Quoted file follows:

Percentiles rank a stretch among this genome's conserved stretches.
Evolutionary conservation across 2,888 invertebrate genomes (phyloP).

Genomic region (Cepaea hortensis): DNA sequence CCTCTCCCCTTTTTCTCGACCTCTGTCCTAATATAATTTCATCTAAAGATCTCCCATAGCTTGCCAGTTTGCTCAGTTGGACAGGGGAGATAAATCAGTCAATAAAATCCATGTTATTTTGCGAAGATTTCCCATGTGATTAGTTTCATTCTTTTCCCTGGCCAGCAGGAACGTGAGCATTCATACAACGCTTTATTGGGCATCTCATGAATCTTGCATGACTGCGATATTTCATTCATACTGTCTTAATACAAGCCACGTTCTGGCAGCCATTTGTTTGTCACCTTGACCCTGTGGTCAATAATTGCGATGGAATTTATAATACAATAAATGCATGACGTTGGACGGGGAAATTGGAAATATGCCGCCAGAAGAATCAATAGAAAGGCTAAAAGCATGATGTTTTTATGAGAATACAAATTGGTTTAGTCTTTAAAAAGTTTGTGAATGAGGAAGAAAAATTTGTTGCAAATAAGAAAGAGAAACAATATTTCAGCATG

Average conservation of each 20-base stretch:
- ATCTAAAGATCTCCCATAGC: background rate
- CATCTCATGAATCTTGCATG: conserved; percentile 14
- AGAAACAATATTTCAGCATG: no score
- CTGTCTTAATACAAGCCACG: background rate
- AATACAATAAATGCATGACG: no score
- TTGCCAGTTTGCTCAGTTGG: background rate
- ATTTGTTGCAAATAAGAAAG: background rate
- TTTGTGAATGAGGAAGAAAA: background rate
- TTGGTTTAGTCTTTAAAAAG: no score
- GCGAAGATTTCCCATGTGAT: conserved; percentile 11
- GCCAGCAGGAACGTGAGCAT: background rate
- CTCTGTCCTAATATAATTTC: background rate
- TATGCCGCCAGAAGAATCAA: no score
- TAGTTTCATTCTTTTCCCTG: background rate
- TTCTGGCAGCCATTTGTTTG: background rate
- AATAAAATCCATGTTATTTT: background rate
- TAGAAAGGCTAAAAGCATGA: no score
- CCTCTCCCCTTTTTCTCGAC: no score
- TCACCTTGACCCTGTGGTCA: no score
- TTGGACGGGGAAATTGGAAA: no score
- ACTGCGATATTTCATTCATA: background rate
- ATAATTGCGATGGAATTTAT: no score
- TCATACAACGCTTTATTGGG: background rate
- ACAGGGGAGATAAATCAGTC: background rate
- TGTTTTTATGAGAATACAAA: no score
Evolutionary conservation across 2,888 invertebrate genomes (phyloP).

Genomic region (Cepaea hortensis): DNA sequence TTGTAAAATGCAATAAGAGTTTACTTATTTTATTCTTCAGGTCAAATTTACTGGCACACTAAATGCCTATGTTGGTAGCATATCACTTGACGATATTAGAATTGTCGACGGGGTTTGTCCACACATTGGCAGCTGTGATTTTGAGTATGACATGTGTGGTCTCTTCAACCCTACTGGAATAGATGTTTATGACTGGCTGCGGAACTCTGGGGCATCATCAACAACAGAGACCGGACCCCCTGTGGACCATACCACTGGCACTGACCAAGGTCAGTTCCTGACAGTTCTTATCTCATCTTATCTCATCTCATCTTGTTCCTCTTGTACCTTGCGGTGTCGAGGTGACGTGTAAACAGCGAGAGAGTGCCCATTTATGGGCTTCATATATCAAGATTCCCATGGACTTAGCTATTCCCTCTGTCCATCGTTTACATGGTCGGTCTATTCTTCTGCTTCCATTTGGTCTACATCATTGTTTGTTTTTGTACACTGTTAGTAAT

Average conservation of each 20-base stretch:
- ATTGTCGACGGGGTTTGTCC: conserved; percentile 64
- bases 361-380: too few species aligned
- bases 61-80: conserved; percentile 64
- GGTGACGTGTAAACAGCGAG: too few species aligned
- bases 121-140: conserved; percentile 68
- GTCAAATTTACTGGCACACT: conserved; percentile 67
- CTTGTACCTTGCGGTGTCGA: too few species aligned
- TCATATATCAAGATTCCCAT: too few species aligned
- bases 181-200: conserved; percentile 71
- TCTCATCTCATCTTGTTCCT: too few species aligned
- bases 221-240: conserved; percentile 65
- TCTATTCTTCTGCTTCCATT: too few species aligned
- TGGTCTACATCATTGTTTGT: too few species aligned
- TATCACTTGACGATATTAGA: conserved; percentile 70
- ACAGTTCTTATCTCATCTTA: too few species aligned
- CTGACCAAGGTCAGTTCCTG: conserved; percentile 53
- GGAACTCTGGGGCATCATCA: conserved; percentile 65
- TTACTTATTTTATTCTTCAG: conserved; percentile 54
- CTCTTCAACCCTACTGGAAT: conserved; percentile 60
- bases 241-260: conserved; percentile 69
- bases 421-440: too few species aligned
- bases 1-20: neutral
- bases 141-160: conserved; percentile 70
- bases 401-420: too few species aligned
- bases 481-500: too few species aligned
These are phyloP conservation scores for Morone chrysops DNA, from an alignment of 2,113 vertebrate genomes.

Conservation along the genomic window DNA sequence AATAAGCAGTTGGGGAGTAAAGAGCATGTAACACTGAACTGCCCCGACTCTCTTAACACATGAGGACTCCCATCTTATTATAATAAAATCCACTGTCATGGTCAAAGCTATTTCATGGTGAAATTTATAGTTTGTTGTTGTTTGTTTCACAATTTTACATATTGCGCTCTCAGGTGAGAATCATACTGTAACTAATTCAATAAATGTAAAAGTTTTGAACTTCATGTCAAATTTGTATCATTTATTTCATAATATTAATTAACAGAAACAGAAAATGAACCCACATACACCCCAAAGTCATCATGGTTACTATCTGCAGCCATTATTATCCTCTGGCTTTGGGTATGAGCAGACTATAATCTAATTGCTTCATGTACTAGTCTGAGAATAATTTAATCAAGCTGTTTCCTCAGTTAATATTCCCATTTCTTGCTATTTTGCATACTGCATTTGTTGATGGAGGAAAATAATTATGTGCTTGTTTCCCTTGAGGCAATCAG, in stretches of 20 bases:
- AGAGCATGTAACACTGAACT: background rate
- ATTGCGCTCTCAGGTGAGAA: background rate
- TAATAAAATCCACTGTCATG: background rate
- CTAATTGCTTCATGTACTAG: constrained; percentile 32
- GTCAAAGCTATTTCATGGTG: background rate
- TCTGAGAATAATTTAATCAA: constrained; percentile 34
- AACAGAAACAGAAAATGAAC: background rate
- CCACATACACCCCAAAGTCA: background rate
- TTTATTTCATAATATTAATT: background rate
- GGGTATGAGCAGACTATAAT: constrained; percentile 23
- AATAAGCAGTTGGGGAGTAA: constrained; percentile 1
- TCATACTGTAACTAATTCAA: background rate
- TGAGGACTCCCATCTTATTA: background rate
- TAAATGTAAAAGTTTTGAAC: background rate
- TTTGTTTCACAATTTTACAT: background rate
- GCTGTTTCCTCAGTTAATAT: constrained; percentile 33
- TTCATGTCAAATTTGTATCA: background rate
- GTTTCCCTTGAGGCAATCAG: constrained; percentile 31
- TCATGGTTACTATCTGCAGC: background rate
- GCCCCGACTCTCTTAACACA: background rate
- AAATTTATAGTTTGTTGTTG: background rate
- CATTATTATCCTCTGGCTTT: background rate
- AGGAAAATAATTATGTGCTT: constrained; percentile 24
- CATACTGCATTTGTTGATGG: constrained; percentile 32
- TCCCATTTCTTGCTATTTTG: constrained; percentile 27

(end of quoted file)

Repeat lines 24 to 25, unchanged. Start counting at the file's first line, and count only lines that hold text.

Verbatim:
- TTGGACGGGGAAATTGGAAA: no score
- ACTGCGATATTTCATTCATA: background rate